Fairness and Solvency Opinions
BAS provides Boards of Directors and ESOP Trustees with Fairness Opinions in transactions involving the buyout of equity to address whether the buyout price and other terms of the deal are fair from a financial point of view to the various participants in the deal. Although fairness opinions are generally considered a requirement in public deals, BAS provides most of its fairness opinions in the context of privately-held companies.
BAS’ fairness opinions not only guide a company’s Boards of Directors to seek a transaction structure that is fair to all parties involved, but our opinions also provide partial proof that the Board acted in a fair manner and used sound business judgment. Business owners and directors find that fairness opinions are useful for many transactions, including insider deals, minority buyouts, business sale without an auction, and financings involving substantial equity dilution.
In its capacity as an independent financial advisor to an ESOP Trustee, BAS can advise the Trustee whether the ESOP Transaction and any related Redemption Transaction are fair to the ESOP from a financial point of view taking into account the terms of the ESOP Stock Purchase Agreement, a corporate Stock Redemption Agreement and any other material factors that are contemplated in connection with the ESOP Transaction and the Redemption Transaction.
In its Fairness Opinions, BAS addresses the following specific issues from a financial point of view:
- Is the total consideration to be paid in the transaction fair from a financial point of view?
- Is the long-term rate of return that is expected to be generated by the buyer reasonable compared to the rates of return that can reasonably be expected to be generated from other alternative investments?
- Are the terms of the financing to be incurred and expenses to be paid by the Company in connection with the transaction fair from a financial point of view? Are the interest rates on the indebtedness to be incurred in the transaction in excess of a market rate of interest that would likely result from a current arm’s length negotiation with lending institutions?
- Are proposed changes in management compensation and profit sharing participation percentages for certain employees fair from a financial point of view?
- Are the prices and terms of simultaneous transactions involving multiple classes of stock fair relative to each other?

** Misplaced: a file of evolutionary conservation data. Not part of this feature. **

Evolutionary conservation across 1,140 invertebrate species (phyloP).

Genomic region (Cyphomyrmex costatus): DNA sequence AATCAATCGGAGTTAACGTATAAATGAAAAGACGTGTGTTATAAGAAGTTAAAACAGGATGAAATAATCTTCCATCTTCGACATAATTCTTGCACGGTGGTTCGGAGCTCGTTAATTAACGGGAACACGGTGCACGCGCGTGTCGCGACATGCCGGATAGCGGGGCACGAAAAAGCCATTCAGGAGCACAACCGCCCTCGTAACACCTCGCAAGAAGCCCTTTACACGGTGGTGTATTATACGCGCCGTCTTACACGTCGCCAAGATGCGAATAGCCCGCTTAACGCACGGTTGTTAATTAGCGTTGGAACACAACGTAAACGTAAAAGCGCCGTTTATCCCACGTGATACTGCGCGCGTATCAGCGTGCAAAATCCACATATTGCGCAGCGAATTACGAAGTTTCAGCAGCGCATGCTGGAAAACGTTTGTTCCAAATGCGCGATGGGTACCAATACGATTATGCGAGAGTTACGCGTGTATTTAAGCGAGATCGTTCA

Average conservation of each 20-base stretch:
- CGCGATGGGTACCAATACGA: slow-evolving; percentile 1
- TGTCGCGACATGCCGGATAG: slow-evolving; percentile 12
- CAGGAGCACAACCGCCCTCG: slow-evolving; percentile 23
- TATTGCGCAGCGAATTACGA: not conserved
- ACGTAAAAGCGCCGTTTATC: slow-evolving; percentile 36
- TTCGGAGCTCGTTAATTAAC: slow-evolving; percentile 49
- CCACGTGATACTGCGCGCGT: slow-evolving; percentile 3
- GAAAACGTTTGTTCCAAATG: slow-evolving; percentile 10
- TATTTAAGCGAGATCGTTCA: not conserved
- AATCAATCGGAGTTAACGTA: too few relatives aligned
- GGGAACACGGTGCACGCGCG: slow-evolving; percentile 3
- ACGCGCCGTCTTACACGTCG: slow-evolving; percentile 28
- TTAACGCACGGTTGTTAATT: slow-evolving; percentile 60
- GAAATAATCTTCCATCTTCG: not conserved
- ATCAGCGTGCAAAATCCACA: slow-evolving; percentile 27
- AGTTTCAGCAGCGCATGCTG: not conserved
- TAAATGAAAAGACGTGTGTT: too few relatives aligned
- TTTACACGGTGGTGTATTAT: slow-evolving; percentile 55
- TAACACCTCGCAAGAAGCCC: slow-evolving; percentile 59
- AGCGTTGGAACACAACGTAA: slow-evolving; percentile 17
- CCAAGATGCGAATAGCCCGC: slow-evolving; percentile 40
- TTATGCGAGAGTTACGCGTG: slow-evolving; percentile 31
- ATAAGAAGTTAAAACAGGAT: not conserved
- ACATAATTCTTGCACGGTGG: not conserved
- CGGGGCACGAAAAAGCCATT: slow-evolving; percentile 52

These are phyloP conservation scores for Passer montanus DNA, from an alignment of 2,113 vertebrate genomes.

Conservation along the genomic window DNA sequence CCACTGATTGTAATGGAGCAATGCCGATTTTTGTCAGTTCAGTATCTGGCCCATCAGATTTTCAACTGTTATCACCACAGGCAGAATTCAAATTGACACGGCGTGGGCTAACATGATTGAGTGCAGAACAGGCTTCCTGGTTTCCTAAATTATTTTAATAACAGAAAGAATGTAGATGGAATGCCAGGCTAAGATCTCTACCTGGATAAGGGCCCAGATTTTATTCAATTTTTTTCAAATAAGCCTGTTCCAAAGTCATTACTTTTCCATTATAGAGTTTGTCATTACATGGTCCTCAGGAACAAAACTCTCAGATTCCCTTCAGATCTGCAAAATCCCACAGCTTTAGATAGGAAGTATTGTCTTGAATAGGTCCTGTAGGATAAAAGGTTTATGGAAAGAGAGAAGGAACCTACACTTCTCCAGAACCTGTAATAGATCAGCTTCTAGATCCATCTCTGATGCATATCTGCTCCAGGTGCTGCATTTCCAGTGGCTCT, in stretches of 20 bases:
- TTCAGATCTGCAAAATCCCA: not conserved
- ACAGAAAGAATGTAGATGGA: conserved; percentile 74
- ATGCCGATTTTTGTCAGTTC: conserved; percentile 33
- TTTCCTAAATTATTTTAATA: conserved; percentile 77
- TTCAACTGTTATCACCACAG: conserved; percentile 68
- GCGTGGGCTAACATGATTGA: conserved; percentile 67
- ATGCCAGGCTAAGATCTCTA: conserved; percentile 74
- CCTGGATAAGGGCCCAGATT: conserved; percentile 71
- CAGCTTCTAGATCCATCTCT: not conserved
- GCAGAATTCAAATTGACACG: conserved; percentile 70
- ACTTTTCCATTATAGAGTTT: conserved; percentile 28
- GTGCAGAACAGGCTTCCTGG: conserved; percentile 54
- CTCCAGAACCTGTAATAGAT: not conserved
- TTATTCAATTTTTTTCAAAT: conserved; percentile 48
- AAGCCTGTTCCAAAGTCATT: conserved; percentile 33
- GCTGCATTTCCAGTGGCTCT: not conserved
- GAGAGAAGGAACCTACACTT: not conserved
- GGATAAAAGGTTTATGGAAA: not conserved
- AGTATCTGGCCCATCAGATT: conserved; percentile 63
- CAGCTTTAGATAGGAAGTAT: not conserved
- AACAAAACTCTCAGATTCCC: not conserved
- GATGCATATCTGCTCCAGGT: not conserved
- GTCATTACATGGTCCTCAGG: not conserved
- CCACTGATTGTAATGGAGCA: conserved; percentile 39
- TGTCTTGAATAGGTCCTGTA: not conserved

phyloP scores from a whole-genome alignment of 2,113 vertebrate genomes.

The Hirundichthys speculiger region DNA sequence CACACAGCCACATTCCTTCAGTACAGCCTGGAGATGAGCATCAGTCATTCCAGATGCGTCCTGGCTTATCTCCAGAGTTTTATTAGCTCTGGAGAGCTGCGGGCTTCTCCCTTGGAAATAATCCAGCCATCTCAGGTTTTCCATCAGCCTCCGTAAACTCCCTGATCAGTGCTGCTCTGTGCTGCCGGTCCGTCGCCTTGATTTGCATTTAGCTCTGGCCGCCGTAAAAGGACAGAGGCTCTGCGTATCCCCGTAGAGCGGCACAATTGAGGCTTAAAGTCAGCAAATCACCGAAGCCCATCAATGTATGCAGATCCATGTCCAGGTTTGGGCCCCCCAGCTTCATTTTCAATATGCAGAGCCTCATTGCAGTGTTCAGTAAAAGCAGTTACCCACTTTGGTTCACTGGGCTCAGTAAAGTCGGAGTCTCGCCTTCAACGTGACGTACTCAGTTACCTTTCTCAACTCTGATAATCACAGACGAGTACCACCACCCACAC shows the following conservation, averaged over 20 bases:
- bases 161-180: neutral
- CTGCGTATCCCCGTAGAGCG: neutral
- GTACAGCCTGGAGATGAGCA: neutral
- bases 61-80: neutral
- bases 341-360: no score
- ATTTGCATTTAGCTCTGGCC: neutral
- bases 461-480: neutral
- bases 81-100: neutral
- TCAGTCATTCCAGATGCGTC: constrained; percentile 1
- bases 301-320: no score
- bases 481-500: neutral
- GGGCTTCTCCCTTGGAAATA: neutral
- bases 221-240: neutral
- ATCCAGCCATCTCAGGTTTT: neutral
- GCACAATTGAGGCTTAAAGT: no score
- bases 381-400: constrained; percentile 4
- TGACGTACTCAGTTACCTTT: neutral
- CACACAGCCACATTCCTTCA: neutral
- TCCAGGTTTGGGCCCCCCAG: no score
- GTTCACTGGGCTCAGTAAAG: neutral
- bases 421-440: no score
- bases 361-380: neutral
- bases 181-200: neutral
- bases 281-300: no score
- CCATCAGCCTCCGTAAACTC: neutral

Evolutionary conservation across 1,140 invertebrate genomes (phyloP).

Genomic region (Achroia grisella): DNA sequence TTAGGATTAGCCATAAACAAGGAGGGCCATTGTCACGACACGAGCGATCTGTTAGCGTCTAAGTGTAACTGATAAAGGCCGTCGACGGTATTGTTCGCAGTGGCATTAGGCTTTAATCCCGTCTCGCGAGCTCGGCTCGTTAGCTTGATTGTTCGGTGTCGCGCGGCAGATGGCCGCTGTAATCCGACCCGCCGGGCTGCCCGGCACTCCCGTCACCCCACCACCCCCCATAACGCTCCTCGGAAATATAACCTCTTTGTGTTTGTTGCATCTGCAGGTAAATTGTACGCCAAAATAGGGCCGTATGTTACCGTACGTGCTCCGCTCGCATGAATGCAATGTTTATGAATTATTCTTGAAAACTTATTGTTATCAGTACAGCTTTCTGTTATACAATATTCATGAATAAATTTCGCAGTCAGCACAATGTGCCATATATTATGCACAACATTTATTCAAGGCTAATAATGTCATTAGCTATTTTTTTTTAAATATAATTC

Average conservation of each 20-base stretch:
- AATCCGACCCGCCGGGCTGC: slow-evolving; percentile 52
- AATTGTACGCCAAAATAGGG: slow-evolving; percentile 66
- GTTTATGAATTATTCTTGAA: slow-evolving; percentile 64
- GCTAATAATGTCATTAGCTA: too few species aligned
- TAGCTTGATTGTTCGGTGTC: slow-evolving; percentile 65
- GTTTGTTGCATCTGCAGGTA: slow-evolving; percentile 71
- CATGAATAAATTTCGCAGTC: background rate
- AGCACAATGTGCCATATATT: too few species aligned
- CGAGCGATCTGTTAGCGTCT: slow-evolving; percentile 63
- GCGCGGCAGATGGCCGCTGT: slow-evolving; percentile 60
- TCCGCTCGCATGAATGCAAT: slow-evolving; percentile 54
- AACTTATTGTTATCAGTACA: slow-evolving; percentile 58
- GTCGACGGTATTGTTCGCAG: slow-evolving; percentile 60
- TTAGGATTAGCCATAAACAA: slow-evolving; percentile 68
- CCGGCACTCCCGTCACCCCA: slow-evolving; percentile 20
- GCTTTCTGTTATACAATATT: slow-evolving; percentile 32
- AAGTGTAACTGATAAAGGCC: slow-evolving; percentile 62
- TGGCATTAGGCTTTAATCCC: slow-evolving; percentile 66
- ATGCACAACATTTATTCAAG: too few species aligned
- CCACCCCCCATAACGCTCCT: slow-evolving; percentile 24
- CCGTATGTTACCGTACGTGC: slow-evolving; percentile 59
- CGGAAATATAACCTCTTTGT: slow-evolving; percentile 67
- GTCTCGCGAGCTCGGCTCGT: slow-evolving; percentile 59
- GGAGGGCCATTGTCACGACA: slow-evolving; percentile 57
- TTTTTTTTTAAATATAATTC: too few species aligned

BAS also provides Boards of Directors and ESOP Trustees with Solvency Opinions in leveraged transactions, which address relevant issues about a company's ability to meet future debt repayment obligations. Our Solvency Opinion is designed to give a Board of Directors confidence that proceeding ahead with a transaction involving a high degree of financial leverage is a rational and prudent decision.
A solvency opinion typically involves both a fair market valuation opinion and a forward looking analysis of the firm's operations. The question to be answered is whether the company is receiving "reasonably equivalent value" in exchange for the obligation incurred. Many times the transfer simply involves stock for cash, which is financed by debt. Failure to establish a basis for reasonably equivalent value may constitute constructive fraud. Certain risks exist if there is an economic downturn for the Company after the transaction, since there may be an appearance that the transaction debt is partially to blame for the downturn. However, if a highly qualified, independent firm does sufficient due diligence and is able to render a solvency opinion at the time of the transaction, courts will generally accept it as evidence of the firm's solvency at the time of the transaction.
BAS addresses the following questions in its Solvency Opinions:
Immediately following the consummation of the Transactions and after reflecting the terms of the Transactions,
- Are the fair value of the assets of the Company greater than its liabilities,
- Is the Company reasonably expected to be able to pay its debts as they become due in the normal course of business, and
- Is the Company left with an unreasonably small level of working capital?
The answers to these questions will depend, in part, on the results of BAS’ quantitative analysis regarding the structure of the deal and the economics of the company on a pro forma basis. In order to withstand legal scrutiny in connection with U.S. bankruptcy law and the Universal Fraudulent Transfer Act, we perform our quantitative analysis on several levels based on many different financial scenarios that have a reasonable chance of occurring. In our solvency analysis, we stress-test the company’s financial projections to determine the degree of change to the financial forecast that would be necessary to cause insolvency to occur; we then analyze the degree to which realistic possibilities exist for various negative economic events to occur that would cause the financial forecast to deviate enough to cause insolvency.
Value for the Cost
BAS is an excellent resource to provide a fairness opinion and a solvency opinion in a small to mid-size transaction at a relatively low cost. We perform investment banking analyses without charging investment banking fees.
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